The thing is, I never cook very traditional food, and I love to experiment with new foods and new food combinations. I'm not sure that what I cook belongs to any particular culture at all - it's just random stuff thrown together. Maybe it's not a good idea? Hmm. Gotta find some traditional Russian recipes to make.

And now I have to physically restrain myself from checking the electoral map again. Hmm. Need more distraction.
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I just got back from the gym. Every so often, I go on an exercise kick and work out regularly, which I really enjoy until something happens and I have to stop. The first time I did this, I worked out happily for several months, until my mother got sick and I had to move to Texas on a moment's notice. I re-started working out when I started law school, but then stopped again when my summer internship started and I had no time to sleep and eat, let alone wiggle (since I don't actually know what I'm doing in the gym, and since I am terribly uncoordinated, I can't call what I'm doing "working out" - "wiggling" or "flailing around randomly" is a much more accurate description). The reason I stop is never a loss of motivation or a lack of willpower; I really enjoy the gym. But something always happens.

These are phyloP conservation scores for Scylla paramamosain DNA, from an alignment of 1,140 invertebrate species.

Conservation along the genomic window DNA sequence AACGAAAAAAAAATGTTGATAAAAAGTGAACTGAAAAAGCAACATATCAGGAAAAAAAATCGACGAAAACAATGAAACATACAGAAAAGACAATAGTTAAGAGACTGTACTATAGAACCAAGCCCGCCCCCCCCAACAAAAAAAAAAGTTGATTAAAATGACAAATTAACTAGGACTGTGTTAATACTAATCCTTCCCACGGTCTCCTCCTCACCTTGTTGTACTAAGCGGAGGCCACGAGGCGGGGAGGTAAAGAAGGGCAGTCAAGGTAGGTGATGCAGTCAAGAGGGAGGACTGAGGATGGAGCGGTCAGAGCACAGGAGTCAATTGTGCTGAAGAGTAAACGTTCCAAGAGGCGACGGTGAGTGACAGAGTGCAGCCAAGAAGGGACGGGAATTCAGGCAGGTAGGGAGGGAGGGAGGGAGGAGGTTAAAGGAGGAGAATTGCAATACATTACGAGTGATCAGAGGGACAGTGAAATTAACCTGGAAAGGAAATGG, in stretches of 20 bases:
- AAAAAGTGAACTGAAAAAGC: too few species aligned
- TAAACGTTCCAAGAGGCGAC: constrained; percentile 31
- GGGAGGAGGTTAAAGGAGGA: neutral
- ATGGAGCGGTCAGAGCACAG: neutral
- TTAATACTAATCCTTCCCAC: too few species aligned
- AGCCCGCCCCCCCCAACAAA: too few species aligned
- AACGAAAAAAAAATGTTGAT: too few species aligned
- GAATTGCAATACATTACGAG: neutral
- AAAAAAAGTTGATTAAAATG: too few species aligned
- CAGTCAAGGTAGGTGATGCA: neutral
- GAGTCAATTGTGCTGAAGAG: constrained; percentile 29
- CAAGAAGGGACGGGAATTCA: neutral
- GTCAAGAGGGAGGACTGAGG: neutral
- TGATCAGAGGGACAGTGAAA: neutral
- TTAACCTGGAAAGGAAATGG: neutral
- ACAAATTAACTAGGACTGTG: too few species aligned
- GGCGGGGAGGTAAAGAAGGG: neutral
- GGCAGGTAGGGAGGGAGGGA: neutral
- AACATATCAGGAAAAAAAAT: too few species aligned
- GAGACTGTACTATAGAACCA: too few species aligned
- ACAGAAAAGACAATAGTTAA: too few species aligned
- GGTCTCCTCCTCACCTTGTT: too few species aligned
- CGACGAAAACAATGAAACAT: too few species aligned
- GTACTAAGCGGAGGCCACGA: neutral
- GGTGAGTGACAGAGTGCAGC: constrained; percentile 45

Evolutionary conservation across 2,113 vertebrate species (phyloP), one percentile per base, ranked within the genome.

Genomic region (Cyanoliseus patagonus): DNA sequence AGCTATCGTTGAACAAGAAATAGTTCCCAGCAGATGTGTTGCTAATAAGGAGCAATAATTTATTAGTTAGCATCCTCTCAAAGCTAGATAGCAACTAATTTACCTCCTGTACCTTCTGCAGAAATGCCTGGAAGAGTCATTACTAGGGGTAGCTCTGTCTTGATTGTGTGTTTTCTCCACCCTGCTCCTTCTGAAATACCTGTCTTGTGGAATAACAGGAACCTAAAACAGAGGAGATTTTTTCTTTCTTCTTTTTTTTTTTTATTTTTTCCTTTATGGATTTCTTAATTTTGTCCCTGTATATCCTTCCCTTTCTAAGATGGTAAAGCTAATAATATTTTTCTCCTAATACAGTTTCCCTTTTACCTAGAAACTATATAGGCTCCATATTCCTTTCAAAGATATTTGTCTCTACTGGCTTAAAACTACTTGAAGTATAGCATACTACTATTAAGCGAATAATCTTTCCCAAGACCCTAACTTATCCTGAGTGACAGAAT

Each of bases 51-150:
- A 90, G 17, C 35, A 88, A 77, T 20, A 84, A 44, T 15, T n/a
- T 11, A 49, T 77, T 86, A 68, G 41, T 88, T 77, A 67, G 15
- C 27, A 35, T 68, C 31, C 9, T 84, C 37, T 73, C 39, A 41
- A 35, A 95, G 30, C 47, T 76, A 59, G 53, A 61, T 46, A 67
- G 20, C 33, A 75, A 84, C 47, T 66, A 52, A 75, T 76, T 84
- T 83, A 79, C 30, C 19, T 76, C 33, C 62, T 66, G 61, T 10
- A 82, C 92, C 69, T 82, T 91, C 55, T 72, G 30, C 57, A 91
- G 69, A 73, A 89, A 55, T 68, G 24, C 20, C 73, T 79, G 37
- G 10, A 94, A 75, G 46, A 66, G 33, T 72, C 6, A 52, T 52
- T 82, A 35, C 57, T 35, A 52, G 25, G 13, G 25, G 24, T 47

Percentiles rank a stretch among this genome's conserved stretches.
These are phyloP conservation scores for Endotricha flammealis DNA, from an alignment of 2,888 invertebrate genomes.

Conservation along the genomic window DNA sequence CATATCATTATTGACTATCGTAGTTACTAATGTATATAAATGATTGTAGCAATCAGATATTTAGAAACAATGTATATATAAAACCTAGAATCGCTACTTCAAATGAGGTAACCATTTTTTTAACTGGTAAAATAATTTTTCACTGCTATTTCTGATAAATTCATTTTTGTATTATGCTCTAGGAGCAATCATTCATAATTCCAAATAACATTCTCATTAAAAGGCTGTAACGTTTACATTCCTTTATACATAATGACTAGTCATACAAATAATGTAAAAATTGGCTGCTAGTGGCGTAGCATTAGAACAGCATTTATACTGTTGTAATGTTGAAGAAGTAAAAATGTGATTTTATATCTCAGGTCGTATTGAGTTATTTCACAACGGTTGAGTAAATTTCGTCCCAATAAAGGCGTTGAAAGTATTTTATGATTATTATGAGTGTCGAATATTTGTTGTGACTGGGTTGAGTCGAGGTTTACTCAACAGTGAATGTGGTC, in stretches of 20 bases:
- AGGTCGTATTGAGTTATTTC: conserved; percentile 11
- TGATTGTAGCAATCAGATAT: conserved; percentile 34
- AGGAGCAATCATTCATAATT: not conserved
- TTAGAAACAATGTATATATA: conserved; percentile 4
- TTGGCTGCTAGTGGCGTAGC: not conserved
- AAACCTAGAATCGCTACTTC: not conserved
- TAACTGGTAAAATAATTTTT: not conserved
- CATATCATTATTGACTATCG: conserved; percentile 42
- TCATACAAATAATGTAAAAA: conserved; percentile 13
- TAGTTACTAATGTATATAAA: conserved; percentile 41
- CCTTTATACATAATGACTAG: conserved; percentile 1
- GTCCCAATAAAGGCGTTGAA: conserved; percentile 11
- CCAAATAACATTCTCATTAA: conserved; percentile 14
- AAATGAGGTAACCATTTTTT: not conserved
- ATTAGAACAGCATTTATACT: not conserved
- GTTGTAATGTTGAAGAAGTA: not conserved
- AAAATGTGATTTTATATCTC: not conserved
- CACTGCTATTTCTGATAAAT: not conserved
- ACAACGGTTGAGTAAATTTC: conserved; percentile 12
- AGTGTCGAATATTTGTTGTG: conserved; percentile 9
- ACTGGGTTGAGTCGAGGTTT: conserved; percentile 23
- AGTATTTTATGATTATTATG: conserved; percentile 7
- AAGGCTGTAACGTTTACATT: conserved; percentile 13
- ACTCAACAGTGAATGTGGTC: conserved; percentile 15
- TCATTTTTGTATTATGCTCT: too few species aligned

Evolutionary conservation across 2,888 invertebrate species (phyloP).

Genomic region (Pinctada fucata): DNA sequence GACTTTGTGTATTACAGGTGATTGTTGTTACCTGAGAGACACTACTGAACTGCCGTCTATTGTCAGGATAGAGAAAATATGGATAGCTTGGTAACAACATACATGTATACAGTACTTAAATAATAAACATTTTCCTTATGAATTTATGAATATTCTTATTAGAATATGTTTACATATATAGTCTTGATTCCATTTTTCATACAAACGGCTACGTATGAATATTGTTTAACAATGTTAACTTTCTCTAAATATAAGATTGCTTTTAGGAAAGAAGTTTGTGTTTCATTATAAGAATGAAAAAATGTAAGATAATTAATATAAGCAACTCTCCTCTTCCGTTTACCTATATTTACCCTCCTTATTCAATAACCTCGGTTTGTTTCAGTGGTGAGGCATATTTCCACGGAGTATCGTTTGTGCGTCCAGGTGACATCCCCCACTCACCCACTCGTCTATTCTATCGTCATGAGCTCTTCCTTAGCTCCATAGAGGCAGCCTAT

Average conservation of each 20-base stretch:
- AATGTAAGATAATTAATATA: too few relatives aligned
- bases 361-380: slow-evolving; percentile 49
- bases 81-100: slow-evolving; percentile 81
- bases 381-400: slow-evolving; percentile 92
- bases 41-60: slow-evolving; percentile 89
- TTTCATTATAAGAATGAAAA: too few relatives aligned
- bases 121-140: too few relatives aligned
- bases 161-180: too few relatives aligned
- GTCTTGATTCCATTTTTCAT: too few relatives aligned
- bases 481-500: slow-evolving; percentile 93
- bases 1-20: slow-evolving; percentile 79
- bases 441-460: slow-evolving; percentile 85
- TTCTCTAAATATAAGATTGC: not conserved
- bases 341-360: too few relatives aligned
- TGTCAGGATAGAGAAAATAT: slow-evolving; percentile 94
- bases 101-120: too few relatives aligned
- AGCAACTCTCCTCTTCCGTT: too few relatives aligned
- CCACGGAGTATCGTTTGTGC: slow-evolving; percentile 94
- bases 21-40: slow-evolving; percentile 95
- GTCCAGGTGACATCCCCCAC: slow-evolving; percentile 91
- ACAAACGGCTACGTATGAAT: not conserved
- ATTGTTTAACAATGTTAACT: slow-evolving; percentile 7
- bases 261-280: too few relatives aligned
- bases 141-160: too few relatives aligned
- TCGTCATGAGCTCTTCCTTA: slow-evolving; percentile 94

So, last week I returned to my wiggling regimen. We'll see what happens to stop me this time. Today, I had a nice long swim. Tomorrow, I will go and lift heavy objects.

One of the things that has always mystified me, and made me feel vaguely inadequate, is hearing others (especially women) say that they feel unwelcome in the gym, or that they feel people are staring at them, or that they are too fat or too out of shape to be there. I blush to admit that the thought of being too out of shape to be at the gym, or being stared at, has never even crossed my mind. Even as I lift my puny little 7.5 lb. dumbbells in a room full of men lifting 75 lb. dumbbells, I never feel like I don't belong there, or like I am unwelcome there. Maybe I lack the requisite receptors.
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I rather liked today's XKCD: